-- Louisiana-Lafayette's Ladarius Green was one of the nation's most prolific receivers last year at the Ragin' Cajuns' combo WR/TE spot ... which is how he's turned the rare trick of being nominated for both the Biletnikoff and Mackey Awards. Not bad for a Sun Belt player, huh?
*Hope you're getting used to it, because we've still got a bunch more coming down the pipe this week.
Posted on: March 10, 2011 1:42 pm
Posted by Jerry Hinnen
College Football has no offseason. Every coach knows that the preparation for September begins now, in Spring Practice . So we here at the Eye on College Football will get you ready as teams open spring ball with our Spring Practice Primers . Today, we look at Georgia , who begins spring practice today.
Spring Practice Question: Is the Bulldog offense ready to make a push up front?
Entering 2010, the biggest reason Georgia was supposed to be the biggest challenger to two-time defending SEC East champion (and heavy 2010 favorite) Florida was, not coincidentally, their biggest players. Led by veterans like bookend senior tackles Clint Boling and Josh Davis, the Bulldogs boasted the nation's most experienced offensive line . With highly-regarded (and well-compensated) OL coach Stacy Searels leading the unit, the line was believed to be the SEC's best.
Entering 2011, things are very, very different. That line fell far short of the advance hype, with the Bulldogs finishing a disappointing 10th in the SEC in rushing (ahead of only Vanderbilt and Tennessee), doing nothing special in pass protection, and even seeing Searels juggle the lineup late in the year. Though the line wasn't the only problem, it also did precious little to help as Georgia scored 12 points or fewer three times (all losses) and finished a mediocre 56th in the country in total offense. Following the disappointment, Boling, Davis, Trinton Sturdivant (who eventually replaced Davis) and guard Chris Davis all graduated. Searels accepted the same position at Texas. And the advance hype will almost certainly move on to some other team this offseason.
But that doesn't mean it's too late for the Georgia line to get Mark Richt to another SEC title game. For starters, there's still plenty of talent on hand even after the departures, starting with senior center Ben Jones (pictured, a 2009 All-SEC pick before being overlooked last year), 325-pound senior guard Cordy Glenn, and junior guard Kenarious Gates, another player who ascended to the starting lineup late in the year. After seemingly tuning out Searels last year, the Bulldogs will have a new voice in their ears in new coach Will Friend. And maybe most importantly of all, the remaining Bulldogs will have the sting of last year's failures -- rather than an offseason of praise -- fueling them. If Georgia's spring practice shows that the line is enjoying the proverbial addition by subtraction and looks poised to make good on the hype a year late, the rest of the SEC should look out.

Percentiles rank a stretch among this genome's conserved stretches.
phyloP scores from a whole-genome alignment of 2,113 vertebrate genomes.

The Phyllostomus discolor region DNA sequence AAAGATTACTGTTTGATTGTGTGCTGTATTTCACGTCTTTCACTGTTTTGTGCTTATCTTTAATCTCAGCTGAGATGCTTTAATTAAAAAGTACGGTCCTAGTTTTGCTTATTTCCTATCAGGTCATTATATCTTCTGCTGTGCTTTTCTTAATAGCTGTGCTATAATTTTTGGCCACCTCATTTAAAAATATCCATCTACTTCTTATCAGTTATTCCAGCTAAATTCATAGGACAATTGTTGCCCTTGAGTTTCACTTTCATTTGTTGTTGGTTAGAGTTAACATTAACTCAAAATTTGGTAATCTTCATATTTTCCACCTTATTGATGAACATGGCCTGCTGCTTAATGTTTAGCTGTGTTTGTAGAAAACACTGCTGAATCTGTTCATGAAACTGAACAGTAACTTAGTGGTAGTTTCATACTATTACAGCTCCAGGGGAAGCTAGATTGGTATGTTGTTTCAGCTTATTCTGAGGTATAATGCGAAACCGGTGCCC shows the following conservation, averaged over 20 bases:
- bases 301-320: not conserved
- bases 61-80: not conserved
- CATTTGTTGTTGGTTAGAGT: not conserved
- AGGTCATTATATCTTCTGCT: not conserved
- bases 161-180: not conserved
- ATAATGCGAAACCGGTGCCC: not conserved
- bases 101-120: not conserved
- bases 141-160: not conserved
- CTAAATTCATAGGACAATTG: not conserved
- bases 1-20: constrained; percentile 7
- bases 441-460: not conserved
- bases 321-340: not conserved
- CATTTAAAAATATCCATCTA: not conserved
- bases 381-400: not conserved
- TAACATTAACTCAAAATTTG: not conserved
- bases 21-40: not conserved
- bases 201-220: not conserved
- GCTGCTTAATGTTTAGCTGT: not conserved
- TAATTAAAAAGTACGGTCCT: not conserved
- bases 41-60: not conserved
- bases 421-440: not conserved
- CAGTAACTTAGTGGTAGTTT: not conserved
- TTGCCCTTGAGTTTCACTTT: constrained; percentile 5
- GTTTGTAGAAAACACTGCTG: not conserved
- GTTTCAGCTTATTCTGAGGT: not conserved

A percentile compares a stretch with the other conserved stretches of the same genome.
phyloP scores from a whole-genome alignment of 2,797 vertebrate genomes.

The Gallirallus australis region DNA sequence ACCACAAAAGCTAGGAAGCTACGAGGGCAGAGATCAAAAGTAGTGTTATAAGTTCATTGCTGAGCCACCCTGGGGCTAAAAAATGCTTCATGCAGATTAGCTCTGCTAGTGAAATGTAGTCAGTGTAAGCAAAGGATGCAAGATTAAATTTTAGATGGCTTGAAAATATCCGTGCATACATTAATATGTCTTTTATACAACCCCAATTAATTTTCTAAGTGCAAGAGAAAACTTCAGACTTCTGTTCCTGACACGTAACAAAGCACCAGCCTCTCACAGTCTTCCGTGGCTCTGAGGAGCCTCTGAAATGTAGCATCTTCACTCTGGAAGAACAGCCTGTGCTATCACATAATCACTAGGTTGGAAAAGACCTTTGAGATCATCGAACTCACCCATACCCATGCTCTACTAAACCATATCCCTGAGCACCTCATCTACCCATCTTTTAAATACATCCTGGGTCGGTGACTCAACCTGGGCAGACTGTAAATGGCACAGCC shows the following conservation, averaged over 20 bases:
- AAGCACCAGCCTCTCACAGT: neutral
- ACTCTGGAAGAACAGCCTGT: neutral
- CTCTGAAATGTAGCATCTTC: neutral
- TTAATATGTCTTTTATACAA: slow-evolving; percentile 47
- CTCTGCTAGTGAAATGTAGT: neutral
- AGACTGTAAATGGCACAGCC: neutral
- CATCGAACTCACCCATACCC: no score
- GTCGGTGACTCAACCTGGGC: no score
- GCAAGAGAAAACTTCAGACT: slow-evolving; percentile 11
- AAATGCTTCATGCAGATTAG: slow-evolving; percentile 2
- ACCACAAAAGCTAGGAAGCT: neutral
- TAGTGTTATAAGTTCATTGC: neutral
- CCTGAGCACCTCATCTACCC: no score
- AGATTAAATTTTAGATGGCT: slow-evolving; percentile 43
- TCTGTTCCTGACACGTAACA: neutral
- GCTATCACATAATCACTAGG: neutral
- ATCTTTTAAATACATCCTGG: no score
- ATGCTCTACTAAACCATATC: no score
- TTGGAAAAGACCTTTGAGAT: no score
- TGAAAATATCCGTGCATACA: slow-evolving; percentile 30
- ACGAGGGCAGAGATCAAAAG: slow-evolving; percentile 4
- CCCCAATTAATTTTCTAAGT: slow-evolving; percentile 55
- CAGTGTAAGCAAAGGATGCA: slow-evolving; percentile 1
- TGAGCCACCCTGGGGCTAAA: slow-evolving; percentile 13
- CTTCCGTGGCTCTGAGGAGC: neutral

Add all of that to a defense that seems certain to improve in the second year of Todd Grantham's 3-4 scheme, in a division that's as wide open as any in the SEC's recent memory, and the tools are there for Richt to forge a championship season out of even the miserable ashes of 6-7. But they won't do much good without a huge step forward from the offensive line, and that's where Bulldog fans' primary focus ought to be this spring.
Tags: A.J. Green, Aaron Murray, Ben Jones, Chris Davis, Clint Boling, Cordy Glenn, Florida, Florida, Georgia, Georgia, Isaiah Crowell, Josh Davis, Kenarious Gates, Kris Durham, Marcus Lattimore, Mark Richt, Marlon Brown, Orson Charles, Rantavious Wooten, SEC, Spring practice, Spring Practice Primer, Stacy Searels, Tavarres King, Tennessee, Texas, Todd Grantham, Trinton Sturdivant, Vanderbilt, Will Friend
Posted on: December 31, 2010 9:56 pm
Posted by Adam Jacobi
A late touchdown gave Central Florida its first bowl victory ever as the Golden Knights beat Georgia, 10-6.
Offense: Sometimes winning football is pretty. And sometimes it's what Central Florida did. UCF's freshman phenom quarterback Jeff Godfrey didn't exactly set the world on fire in today's game, going 16-29 for 117 yards (a paltry four yards per attempt) and throwing two interceptions -- including one on a truly lousy fade in the end zone in the second half. But when it came down to it, UCF put together a touchdown drive in the fourth quarter, complete with several 3rd down conversions, and on that drive Godfrey was more like his 2010 self, as he led the C-USA in passing efficiency. The hero of the day was Latavius Murray , who scored the lone touchdown and rushed for over 100 yards on the day. Grade: C